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The Labyrinth of the Caspian Sea Legal Regime in an interview with Tasnim

The Labyrinth of the Caspian Sea Legal Regime in an interview with Tasnim Legal Issues

The Labyrinth of the Caspian Sea Legal Regime in an interview with Tasnim

Dr. Maysam Araee Daronkola, the director of the International Institute of Khazar Sea Studies (IIKSS) in an interview with Tasnim News Agency

International Institute of Khazar Sea Studies (IIKSS) - It seems that the draft of the comprehensive legal regime of the Caspian Sea has been prepared in negotiations. Since its content has not been released, it cannot be commented on its scientific and specialized nature. For this reason, the draft must be published so that other experts can comment on it.

According to the International Group of Tasnim News Agency, the Caspian Sea is considered one of the most sensitive and strategic regional centers in Central and Southwest Asia. The special geopolitical position in connecting Central Asia to the Caucasus, the rich energy reserves and the unique environment are some of the important features of this lake. Before the collapse of the Soviet Union, based on the 1921 treaty, this sea was under the jurisdiction of Iran and the Soviet Union. But with the collapse of the communist bloc and the birth of the 15 independent republics from this country, the Caspian coastal states increased from 2 to 5, and this was the beginning of emergence of disputes around the Caspian Sea. The lack of an efficient legal regime agreed upon by all countries was due to disputes between coastal countries. Over time, this problem was extended to other important issues, such as militarization of the Caspian Sea and environmental pollution caused by irregular extraction of energy resources. In this regard, we arranged an interview with Mr. Maysam Araee Daronkola, International Law Expert, analysis for the Caspian Sea issues, University Professor and the director of the International Institute of Khazar Sea Studies (IIKSS), which you read later.

The Myth of 50% of Iran's share of Caspian Sea

Tasnim News Agency - One of the issues that's arisen in non-scientific and even scientific circles about the Caspian Sea is the Myth of 50% of Iran's share of Caspian Sea. Please describe the current historical and legal rights of Iran in the Caspian Sea?

Maysam Araee Daronkola - As you have said, Iran's 50 percent share of the Caspian Sea is a myth that there is really no concrete evidence to prove this claim. Even when we return to era of Pahlavi II, we see that in that period there were agreements between Iranian military officials and the other side's officials regarding the delimitation of the boundary, which would reduce Iran's share by almost 11 percent. Even also the Soviet Union at the same time had limited the traffic of Iranian planes to the same areas that connected the hypothetical line Astara-Hosseingholi to each other. But since such divisions were due to balance of power and politics, so did not have any legal effect and was not included in treaties. On the other hand, after the victory of the revolution, some non-expert views and views based solely on superficial political issues caused Iran's share of the Caspian in propaganda and such instances to be announced 50%. At the same time, the pan-Iranian ideas helped strengthen this thinking. The results also are what we see today. When you ask these people what your documentary evidence about Iran's 50% share, we see that they do not provide any documentary evidence. Because delimitation of the maritime areas is a legal and technical process and requires documentation such as bilateral or multilateral treaties.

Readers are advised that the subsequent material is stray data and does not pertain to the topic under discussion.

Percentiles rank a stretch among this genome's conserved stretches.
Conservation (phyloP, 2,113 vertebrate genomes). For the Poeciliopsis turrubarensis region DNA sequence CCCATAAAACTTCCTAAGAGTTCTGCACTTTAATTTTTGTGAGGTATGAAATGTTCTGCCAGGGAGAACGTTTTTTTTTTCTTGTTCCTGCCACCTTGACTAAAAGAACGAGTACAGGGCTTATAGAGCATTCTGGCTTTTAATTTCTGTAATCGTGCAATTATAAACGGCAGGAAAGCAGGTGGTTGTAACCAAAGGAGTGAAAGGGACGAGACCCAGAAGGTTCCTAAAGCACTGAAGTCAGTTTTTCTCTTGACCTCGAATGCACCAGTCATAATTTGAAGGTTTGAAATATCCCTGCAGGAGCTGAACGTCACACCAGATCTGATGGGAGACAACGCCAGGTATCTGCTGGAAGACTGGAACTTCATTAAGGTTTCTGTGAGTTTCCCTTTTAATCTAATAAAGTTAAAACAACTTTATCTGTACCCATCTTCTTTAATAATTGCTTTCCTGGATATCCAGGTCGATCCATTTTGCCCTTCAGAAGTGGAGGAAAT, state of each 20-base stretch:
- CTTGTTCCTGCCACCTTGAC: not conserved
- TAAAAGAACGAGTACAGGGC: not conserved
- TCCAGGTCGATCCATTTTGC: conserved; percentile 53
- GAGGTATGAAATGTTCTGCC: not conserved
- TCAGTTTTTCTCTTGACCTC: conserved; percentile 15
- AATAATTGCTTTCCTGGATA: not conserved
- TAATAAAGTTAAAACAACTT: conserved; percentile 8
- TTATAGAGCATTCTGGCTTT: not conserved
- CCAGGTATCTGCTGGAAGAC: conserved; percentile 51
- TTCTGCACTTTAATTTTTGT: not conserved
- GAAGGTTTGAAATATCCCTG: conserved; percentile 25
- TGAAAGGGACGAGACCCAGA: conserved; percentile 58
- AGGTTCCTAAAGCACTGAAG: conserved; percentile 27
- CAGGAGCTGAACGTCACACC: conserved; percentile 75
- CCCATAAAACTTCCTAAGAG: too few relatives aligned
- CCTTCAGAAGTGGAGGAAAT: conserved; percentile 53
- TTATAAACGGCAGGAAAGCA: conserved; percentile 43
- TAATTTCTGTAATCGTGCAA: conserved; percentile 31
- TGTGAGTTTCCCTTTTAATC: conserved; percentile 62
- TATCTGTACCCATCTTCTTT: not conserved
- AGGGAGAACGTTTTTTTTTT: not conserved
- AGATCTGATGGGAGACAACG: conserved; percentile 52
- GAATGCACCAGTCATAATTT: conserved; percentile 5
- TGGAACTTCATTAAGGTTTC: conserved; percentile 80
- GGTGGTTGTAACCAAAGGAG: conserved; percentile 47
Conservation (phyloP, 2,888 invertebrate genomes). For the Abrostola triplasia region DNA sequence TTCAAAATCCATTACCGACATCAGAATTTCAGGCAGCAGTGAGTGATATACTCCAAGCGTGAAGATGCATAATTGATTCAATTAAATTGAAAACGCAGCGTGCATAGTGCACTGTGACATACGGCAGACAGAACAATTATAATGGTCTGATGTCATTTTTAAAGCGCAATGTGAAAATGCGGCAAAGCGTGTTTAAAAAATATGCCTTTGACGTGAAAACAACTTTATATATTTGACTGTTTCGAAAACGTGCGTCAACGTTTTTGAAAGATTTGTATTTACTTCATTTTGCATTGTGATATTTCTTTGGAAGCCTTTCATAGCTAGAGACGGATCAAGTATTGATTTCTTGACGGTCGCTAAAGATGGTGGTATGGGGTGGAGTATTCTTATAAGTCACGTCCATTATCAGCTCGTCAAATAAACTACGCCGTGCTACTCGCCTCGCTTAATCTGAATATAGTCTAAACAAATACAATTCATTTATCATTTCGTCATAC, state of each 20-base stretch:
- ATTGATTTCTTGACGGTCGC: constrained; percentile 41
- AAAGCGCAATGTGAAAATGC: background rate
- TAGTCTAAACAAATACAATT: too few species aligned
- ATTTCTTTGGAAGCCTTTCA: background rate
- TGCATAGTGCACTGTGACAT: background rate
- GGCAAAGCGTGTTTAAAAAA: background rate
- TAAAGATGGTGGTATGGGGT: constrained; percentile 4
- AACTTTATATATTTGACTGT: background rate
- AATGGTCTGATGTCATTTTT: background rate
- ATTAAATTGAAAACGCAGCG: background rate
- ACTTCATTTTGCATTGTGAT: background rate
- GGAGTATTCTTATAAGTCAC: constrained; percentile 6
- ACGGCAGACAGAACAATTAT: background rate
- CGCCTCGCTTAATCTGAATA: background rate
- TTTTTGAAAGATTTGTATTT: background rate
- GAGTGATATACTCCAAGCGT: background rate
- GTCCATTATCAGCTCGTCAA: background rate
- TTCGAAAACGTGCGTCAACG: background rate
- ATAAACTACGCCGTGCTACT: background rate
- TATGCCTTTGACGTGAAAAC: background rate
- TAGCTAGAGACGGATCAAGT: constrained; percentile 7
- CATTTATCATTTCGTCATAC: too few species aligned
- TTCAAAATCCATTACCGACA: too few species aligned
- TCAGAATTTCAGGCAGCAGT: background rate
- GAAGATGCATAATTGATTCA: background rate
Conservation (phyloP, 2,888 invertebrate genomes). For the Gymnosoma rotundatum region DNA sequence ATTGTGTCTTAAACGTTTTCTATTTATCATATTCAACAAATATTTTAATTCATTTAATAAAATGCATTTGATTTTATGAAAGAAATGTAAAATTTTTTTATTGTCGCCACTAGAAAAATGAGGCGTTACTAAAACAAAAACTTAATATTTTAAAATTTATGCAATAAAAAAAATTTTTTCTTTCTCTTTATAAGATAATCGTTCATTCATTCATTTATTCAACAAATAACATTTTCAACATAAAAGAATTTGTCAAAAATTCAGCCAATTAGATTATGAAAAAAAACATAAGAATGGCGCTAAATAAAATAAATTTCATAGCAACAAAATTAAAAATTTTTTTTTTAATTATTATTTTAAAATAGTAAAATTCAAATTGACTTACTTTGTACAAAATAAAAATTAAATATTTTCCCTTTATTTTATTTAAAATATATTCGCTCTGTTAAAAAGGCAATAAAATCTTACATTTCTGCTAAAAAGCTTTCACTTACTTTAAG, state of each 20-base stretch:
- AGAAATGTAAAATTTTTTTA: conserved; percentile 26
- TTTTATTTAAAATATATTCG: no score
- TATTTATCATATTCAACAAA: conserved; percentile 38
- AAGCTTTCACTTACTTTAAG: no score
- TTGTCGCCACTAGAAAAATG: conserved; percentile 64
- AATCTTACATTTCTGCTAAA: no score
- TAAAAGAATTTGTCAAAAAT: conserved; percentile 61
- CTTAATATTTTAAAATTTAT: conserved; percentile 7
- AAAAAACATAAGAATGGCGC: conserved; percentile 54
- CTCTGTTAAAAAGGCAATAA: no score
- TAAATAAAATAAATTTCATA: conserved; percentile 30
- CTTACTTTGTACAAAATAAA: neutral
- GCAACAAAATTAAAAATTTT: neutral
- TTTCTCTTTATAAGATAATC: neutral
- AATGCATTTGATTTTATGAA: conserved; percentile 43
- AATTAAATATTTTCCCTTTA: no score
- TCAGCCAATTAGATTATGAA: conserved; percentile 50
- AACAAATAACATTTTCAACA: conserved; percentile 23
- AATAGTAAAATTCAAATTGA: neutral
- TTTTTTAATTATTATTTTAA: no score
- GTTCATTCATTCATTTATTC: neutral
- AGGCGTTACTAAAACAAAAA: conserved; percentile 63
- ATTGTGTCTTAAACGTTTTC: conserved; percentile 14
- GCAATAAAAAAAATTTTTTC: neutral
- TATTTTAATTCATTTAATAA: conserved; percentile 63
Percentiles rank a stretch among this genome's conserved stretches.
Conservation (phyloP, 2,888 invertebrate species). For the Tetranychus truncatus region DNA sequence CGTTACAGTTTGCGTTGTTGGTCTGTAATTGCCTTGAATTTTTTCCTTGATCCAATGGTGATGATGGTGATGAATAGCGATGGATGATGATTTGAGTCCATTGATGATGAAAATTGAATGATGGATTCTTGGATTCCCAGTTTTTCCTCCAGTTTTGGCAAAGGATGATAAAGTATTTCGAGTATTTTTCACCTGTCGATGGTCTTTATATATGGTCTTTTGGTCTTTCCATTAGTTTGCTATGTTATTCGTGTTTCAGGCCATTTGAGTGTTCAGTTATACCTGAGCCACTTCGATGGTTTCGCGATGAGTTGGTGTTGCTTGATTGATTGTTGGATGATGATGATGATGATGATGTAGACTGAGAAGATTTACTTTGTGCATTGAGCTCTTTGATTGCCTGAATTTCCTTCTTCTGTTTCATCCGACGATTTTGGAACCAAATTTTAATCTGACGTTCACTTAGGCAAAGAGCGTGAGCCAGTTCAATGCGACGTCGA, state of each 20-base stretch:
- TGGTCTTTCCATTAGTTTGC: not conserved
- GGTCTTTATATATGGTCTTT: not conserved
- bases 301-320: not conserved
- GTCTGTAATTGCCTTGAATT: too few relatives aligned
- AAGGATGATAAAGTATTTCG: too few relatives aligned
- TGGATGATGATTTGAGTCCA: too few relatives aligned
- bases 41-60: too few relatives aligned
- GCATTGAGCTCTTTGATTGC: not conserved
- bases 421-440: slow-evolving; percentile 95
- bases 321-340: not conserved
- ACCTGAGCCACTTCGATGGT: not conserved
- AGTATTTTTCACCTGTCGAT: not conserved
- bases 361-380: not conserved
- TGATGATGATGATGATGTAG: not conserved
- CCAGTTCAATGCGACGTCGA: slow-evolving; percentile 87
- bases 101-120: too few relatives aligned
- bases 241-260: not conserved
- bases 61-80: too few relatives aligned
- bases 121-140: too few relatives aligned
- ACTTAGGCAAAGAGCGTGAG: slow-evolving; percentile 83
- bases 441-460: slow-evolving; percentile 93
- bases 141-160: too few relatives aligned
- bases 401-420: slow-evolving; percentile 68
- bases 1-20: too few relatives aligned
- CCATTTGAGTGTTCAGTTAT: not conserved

Publish the draft of the comprehensive legal regime of the Caspian Sea

Tasnim News Agency - In recent years, there have been numerous meetings on Caspian Sea Legal Regime at the highest levels (with presence of Presidents). Have these meetings been successful? And in consideration of the agreements, can it be claimed that the conflict over the legal regime of the Caspian Sea has been resolved? Essentially, resolving the conflict over the Caspian Sea legal regime requires a political solution or a legal solution? Can be helpful in this regard the good relationship that we have recently with Russia?

Maysam Araee Daronkola - The answer to this question depends on what we expect from the delimitation (which is wrongly called “dividing the sea”). If delimitation is not legal and technical, and if it is not based on international legal principles and on principles of justice and equity, it will never be sustainable and will certainly create serious challenges for us in the future. It should be noted that good neighborliness necessitates looking for win-win relationships, and that we should regulate political and legal relations in such a way that either or all sides of the negotiations will use their best endeavors to adhere to the treaty and maintain it in the future. The popular and non-technological views (which are not bad at all and are due to the lack of expertise in a particular field) thinks that the sea should be divided, while the seas have different areas in terms of nature and application and for this reason each area is delimited completely different from the other area. For example, legal foundations about surface water are different from legal foundations about water column and seabed areas (continental shelf). Also, the methods of delimitation are also different from each other. at the water's surface also, there are numerous areas such as internal waters, territorial waters, contiguous zone and Exclusive Economic Zone (EEZ), in which the width of each of these zones and the applicable legal limits of the countries are vary. For example, the rights of countries in the areas of internal and territorial waters are territorial rights, it has been agreed on the width of the territorial waters in the high seas at 12 miles, and in the Caspian Sea at 15 miles. But the rights of countries in the contiguous zone, the Exclusive Economic Zone and the continental shelf and so on are economic and practical rights (so-called functional) and not sovereign rights. That means nobody owns those areas, but there are special economic rights in those areas for each of the parties.